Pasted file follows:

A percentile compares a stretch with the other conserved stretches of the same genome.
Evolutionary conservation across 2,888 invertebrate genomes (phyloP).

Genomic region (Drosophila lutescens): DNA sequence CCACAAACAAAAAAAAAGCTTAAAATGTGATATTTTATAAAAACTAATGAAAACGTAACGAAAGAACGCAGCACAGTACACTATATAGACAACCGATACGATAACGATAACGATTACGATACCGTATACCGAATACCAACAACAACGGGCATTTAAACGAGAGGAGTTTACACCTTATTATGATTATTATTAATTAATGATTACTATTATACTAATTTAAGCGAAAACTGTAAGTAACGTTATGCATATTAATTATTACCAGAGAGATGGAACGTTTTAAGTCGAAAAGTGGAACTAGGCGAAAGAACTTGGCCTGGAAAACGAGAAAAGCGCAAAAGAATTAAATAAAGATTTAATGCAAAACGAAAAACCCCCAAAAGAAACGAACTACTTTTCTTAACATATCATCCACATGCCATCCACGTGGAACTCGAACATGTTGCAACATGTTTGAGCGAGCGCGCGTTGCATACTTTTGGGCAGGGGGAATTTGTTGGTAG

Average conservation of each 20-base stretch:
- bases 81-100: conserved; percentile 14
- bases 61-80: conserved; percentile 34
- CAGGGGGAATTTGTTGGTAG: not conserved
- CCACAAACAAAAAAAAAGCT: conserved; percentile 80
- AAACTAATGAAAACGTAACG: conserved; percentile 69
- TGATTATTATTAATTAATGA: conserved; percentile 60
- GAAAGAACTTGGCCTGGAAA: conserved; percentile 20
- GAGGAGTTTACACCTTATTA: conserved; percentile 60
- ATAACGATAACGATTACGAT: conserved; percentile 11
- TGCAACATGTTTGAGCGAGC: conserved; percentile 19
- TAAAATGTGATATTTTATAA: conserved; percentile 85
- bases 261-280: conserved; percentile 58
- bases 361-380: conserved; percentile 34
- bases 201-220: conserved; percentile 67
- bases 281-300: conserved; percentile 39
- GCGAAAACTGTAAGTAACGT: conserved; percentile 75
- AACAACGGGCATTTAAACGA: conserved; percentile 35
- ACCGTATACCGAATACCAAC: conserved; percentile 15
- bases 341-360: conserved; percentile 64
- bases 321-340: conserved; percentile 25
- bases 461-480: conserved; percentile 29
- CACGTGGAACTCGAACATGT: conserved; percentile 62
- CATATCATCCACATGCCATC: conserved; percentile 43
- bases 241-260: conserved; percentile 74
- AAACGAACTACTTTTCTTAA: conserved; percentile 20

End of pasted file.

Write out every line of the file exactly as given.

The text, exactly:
A percentile compares a stretch with the other conserved stretches of the same genome.
Evolutionary conservation across 2,888 invertebrate genomes (phyloP).

Genomic region (Drosophila lutescens): DNA sequence CCACAAACAAAAAAAAAGCTTAAAATGTGATATTTTATAAAAACTAATGAAAACGTAACGAAAGAACGCAGCACAGTACACTATATAGACAACCGATACGATAACGATAACGATTACGATACCGTATACCGAATACCAACAACAACGGGCATTTAAACGAGAGGAGTTTACACCTTATTATGATTATTATTAATTAATGATTACTATTATACTAATTTAAGCGAAAACTGTAAGTAACGTTATGCATATTAATTATTACCAGAGAGATGGAACGTTTTAAGTCGAAAAGTGGAACTAGGCGAAAGAACTTGGCCTGGAAAACGAGAAAAGCGCAAAAGAATTAAATAAAGATTTAATGCAAAACGAAAAACCCCCAAAAGAAACGAACTACTTTTCTTAACATATCATCCACATGCCATCCACGTGGAACTCGAACATGTTGCAACATGTTTGAGCGAGCGCGCGTTGCATACTTTTGGGCAGGGGGAATTTGTTGGTAG

Average conservation of each 20-base stretch:
- bases 81-100: conserved; percentile 14
- bases 61-80: conserved; percentile 34
- CAGGGGGAATTTGTTGGTAG: not conserved
- CCACAAACAAAAAAAAAGCT: conserved; percentile 80
- AAACTAATGAAAACGTAACG: conserved; percentile 69
- TGATTATTATTAATTAATGA: conserved; percentile 60
- GAAAGAACTTGGCCTGGAAA: conserved; percentile 20
- GAGGAGTTTACACCTTATTA: conserved; percentile 60
- ATAACGATAACGATTACGAT: conserved; percentile 11
- TGCAACATGTTTGAGCGAGC: conserved; percentile 19
- TAAAATGTGATATTTTATAA: conserved; percentile 85
- bases 261-280: conserved; percentile 58
- bases 361-380: conserved; percentile 34
- bases 201-220: conserved; percentile 67
- bases 281-300: conserved; percentile 39
- GCGAAAACTGTAAGTAACGT: conserved; percentile 75
- AACAACGGGCATTTAAACGA: conserved; percentile 35
- ACCGTATACCGAATACCAAC: conserved; percentile 15
- bases 341-360: conserved; percentile 64
- bases 321-340: conserved; percentile 25
- bases 461-480: conserved; percentile 29
- CACGTGGAACTCGAACATGT: conserved; percentile 62
- CATATCATCCACATGCCATC: conserved; percentile 43
- bases 241-260: conserved; percentile 74
- AAACGAACTACTTTTCTTAA: conserved; percentile 20